New Zealand have finally broken the jinx. Their victory against South Africa has ensured a maiden berth for them in a World Cup final. Much like South Africa, the chokers’ tag has haunted the Kiwis, too. However, New Zealand have never been ridiculed like the Proteas. Call it a bias or ignorance, the Black Caps have also been a part of six World Cup semifinals but faltered every time. Now, having crossed the barrier of the semifinal will they win their first title? One will find out this Sunday.
The Kiwis have truly emerged as a dark horse in the World Cup 2015. Nobody in their wildest imagination would have thought of the Black Caps for the final at the MCG. Their domination in the tournament is quite similar to the one in 1992. At that time, the Kiwis had a date with a resurgent Pakistan in the semifinal at Auckland, the same venue where they turned things around this year. New Zealand were unstoppable then, too, winning most of the matches under the spirited leadership of Martin Crowe. The Kiwis employed some unique strategies to outfox the opposition. For example, opening the bowling with a spinner Dipak Patel, which worked wonders as the opposition could not adjust to the combination of a pacer and a tweaker bowling in tandem. Then they explored the magic of the first 15 overs. It was an era prior to the powerplay and flexible field restrictions. Fielding restrictions were limited to the first 15 overs, so batsmen had the advantage of having only two fielders outside the circle. It was Mark Greatbatch who redefined batting in one-day cricket with some belligerent pinch hitting and helped his team post big scores in the 1992 edition. And the Kiwis were on a roll.
However, as they say, all good things come to an end; for New Zealand, their dreams came crashing to the ground during the semifinal at Eden Park. Batting first, the Kiwis made a challenging 260 runs against Pakistan. They were well on course for a victory with Pakistan struggling at 140 for 4 by the end of the 35th over. But they ran into a burly, but a rookie, Inzamam-ul-Haq. Then the rest, as they say, is history, with Pakistan finding a new hero and New Zealand a villain in Inzamam. Inzi’s 60 runs off 33 balls took the wind out of the Kiwis’ campaign and their fairy tale ended in a sublime tragedy. Once again for them, it was a classic case of so near yet so far. Everything was forgotten eventually when they crashed out. Whether it was the brute power of Greatbatch or the audacity of Crowe to bowl a spinner with the field restrictions on. But what can’t be denied is that it was New Zealand who showed how to capitalise in the first 15 overs when field restrictions are on. This is not the only instance of their failure; they have lost on five other occasions, too. In the 1975 edition, they lost to the then mighty West Indies in the semifinals. In 1979, they made it to the semis but lost to England. In 1999, they again lost to Pakistan followed by consecutive losses to Sri Lanka in the 2007 and the 2011 editions.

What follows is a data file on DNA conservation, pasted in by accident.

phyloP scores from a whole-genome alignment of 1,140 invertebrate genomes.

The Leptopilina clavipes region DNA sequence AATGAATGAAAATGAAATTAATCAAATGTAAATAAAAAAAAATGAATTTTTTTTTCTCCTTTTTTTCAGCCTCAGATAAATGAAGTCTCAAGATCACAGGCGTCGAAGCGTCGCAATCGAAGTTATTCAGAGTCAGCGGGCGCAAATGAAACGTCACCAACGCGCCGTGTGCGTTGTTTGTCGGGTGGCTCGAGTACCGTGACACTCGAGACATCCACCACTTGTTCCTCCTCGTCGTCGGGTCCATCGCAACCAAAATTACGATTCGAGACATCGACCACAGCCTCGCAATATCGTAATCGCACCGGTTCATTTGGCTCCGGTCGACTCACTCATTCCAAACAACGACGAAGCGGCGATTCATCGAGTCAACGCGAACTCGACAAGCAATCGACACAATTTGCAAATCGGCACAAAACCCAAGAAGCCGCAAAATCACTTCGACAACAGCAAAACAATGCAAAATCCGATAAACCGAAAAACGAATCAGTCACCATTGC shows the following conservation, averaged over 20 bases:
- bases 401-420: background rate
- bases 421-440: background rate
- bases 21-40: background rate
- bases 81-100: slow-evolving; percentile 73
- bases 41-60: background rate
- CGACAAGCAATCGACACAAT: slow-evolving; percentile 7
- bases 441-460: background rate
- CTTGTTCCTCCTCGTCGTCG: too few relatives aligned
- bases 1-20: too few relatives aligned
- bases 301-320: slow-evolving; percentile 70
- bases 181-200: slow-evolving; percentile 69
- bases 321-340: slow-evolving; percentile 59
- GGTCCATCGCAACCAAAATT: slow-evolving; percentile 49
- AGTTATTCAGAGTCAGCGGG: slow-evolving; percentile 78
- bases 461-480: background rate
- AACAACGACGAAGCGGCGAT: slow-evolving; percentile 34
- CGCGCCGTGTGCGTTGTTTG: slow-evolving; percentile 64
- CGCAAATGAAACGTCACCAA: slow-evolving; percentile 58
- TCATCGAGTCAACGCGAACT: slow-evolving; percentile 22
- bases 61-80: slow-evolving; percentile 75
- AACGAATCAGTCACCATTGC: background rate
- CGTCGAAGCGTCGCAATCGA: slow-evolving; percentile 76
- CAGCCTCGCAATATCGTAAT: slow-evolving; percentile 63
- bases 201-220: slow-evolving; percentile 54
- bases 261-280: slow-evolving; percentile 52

Coming back to the present scenario, New Zealand have had a dream journey in the World Cup 2015. They have won all the matches they have played so far. However, even the Kiwis are wary of the fact that the past would be of no relevance if they fail in their last encounter. But their performance has surprised many as nobody thought they could go beyond the pool stage. The credit for it goes to the captain Brendon McCullum, who has led from the front and marshalled his resources very well. Unarguably one of the most destructive batsmen in world cricket today, McCullum has in the 2015 edition amassed 328 runs from eight games at an astonishing strike rate of 191.81.
For the Black Caps, it has not been McCullum all the way as everyone in the playing XI has done his bit. This is a very good prospect for them as they are not depending on any one player to win matches. Martin Guptill has emerged as an unlikely hero for them. Guptill came into the tournament with a string of disappointing scores, including two golden ducks against Sri Lanka, but he has progressively played his way into form. His 237 against the Windies came off 163 balls and it had brilliance written all over it. Unlike his skipper, Guptill hardly plays any unconventional shots. He simply followed the cricketing manual to post the highest score in a World Cup. Guptill’s form signals that he is peaking at the right time and he is not finished yet. He has to his credit 532 runs from eight matches at a strike rate of 108.79. Along with Kane Williamson and Corey Anderson, the New Zealand batting can give sleepless nights to the best in the business. As for the bowling, Tim Southee and Trent Boult have run through most of the opposition with good support from Daniel Vettori, Corey Anderson and Adam Milne. However, Milne’s injury has come as a dampener. The Kiwis would sorely miss the services of Milne but they still have enough ammunition to make the most in the final.